I was suprised to learn that Fr. Neuhaus had crossed the Tiber from such a strong Lutheran background. Faith, God's gift to the willing, is like that. Fr. Neuhaus has left a strong magazine and strong editorship that will ensure its continuation.
May I add a heartfelt word about the loss of an old friend and frequent theological and political adversary, Richard John Neuhaus? I first met him when we both fought the good fight against the Vietnam War. We shared a tiny room in a non-chic hotel for a few days in Paris in October 1968, when we paid a pastoral call on American deserters. Later, his Naked Public Square and my Religion in the Secular City appeared at the same time. I reviewed The Naked Public Square in the New York Times, favorably. But since the religiously informed politics I wanted to see in the public square varied markedly from his, the two of us appeared a few times in a debate format, including one memorable encounter at Union Seminary. He called our duo “the Dick and Harvey Show.”
When Richard John Neuhaus organized the Hartford Appeal, I helped forge the Boston Affirmations, which (I thought) carried the debate forward. I am not sure he agreed that it did.
When Richard John Neuhaus entered the Catholic priesthood, I sent him a congratulatory letter. I had also become a bit more pro-Roman, but again our theological–political flavors differed. He leaned toward Ratzinger, I toward Gutérriez.
I always thumb through First Things and invariably find an article or two that I read, learn from, and usually disagree with—though not always. In any case I never missed perusing Richard John Neuhaus' pointed and amazingly well-informed ponderings in the back of the journal. Most recently he has provoked me into plunging back into Chesterton.
As an editor and public intellectual, when did he get the chance to do all that reading?
I had not seen him for a couple of years, and I was saddened when I read of his death. As an unapologetic Christian liberal, I know my kind requires just the genre of intellectually high-grade criticism he has sent our way for years. We are all poorer without him.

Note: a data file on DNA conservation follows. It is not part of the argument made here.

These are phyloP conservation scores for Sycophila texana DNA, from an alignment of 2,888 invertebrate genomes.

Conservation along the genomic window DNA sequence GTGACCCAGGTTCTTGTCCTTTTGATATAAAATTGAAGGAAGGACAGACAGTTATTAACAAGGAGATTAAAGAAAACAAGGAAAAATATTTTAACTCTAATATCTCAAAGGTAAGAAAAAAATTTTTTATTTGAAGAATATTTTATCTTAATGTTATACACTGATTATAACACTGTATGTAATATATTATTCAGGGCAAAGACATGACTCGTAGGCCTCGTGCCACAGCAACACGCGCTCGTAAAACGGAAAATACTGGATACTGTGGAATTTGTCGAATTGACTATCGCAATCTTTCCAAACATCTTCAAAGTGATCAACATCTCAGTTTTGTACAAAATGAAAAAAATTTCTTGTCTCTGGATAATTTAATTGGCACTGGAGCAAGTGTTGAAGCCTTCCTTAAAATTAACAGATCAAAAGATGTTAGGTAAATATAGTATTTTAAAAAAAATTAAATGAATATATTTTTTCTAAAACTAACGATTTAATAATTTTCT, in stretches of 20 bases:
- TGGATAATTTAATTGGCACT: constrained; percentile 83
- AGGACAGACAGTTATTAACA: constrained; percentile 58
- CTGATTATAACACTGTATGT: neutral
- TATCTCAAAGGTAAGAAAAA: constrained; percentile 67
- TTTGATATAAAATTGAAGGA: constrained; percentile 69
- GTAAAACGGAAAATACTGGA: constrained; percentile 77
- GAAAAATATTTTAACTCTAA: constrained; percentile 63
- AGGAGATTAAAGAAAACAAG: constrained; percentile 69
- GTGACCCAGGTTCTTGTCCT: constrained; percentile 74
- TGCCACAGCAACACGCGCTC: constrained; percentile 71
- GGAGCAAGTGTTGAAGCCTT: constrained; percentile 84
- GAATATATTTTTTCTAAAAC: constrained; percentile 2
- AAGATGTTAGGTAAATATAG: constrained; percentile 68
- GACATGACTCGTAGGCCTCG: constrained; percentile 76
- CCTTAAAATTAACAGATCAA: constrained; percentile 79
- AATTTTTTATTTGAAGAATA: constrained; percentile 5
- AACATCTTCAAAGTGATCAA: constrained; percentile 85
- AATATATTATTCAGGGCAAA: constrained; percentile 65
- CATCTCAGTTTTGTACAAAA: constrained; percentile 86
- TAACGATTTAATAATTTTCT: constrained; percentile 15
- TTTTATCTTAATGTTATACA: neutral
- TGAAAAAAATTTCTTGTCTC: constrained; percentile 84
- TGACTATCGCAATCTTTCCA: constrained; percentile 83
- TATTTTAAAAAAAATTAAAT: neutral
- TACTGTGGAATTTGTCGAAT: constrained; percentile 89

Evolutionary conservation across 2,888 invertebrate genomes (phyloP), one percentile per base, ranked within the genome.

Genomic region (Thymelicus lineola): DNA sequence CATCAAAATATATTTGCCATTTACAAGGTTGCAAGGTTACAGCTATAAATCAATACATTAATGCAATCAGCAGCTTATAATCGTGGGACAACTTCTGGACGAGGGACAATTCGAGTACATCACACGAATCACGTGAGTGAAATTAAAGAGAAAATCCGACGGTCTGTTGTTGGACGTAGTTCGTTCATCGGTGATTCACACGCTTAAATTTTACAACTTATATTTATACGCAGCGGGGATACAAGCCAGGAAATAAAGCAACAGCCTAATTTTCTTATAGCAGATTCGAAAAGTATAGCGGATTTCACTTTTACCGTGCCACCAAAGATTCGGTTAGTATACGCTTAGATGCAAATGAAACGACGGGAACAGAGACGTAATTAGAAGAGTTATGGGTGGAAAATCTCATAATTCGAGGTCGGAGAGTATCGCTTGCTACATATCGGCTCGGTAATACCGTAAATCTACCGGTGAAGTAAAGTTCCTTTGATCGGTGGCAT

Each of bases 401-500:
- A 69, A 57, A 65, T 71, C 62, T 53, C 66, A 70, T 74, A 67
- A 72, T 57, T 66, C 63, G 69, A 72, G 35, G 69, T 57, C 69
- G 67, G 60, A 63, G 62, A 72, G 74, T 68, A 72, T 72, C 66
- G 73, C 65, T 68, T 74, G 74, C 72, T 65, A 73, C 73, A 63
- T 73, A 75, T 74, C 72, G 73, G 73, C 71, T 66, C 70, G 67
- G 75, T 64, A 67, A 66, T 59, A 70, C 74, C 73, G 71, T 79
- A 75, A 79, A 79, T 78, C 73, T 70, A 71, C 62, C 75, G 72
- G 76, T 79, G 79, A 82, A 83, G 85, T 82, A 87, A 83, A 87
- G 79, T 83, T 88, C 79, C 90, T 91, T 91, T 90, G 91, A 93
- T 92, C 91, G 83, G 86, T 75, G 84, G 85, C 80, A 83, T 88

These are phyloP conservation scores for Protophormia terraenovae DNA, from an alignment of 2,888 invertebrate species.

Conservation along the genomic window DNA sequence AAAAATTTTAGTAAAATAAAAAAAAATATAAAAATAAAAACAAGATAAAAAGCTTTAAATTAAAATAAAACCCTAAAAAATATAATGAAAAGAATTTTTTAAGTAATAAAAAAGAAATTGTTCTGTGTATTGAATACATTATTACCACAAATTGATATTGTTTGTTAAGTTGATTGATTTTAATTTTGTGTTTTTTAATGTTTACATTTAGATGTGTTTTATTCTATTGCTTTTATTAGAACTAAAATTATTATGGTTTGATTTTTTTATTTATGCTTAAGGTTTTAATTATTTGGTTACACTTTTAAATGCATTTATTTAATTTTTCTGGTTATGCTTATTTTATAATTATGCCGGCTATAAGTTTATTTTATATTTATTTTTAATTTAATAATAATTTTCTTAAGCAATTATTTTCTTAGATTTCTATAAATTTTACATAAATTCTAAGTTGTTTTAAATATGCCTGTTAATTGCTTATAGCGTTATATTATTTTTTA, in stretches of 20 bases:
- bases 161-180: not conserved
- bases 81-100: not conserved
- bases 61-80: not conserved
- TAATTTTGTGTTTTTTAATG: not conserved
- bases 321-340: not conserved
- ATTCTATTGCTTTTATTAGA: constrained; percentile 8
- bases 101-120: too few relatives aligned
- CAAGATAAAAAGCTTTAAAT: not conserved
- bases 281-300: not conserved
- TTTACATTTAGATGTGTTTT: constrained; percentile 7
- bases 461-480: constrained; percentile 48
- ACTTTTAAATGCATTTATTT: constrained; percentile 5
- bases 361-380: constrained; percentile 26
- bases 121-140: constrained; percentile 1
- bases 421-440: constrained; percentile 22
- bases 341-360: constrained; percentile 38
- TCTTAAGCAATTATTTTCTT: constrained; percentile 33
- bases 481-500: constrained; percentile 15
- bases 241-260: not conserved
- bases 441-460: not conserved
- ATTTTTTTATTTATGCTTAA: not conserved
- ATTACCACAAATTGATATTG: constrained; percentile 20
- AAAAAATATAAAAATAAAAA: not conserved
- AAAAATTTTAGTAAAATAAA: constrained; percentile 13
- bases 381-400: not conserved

I still remember his look of disbelief when I told him that the legendary historian of American Catholicism, Msgr. John Tracy Ellis, ranked Richard's entrance into the Catholic Church alongside that of Elizabeth Bayley Seton, Orestes Brownson, and Avery Dulles. Disbelief at first; satisfaction a little later when he whispered through the cigar smoke, “Did Ellis really say that?”
In my years as rector of the North American College in Rome, Richard was one of the more welcome visitors. He enjoyed staying at the college, he confided in me, because we had “real American ice machines.”
Our late nights of camaraderie were unfailingly enlightening and enjoyable, and as late as they may have gone, he was always there for 6:30 morning prayer and Mass.
The men relished his company. One of them remarked to me that he was the personification of the fides et ratio extolled by John Paul the Great. No one seemed more aware of the warts on the Mystical Body of Christ than Richard John Neuhaus. Yet no one loved the Spouse of Christ more passionately than he did.
The Most Reverend Timothy M. Dolan
Archbishop of New York
New York, New York
I met Richard John Neuhaus only twice, but he was a mentor nonetheless. My family migrated through Christianity when I was young: I was baptized Episcopalian, attended Evangelical and Pentecostal churches, and became a Catholic, with the rest of my family, when I was seventeen. I read the usual authors along the way—G.K. Chesterton, C.S. Lewis, and so forth. And I read Fr. Neuhaus.
Every young writer, I imagine, has his first intellectual magazine, whose essays and articles are devoured all the more greedily for being slightly over his head. Mine was First Things.
And long before I could quite figure out exactly what, say, René Girard meant when he talked about mimesis and the crucifixion, I was reading Fr. Neuhaus' sprawling “Public Square” column every month and marveling at his mix of range and rigor and the ease with which he moved between esoteric theological disputes and the latest culture-war fracas.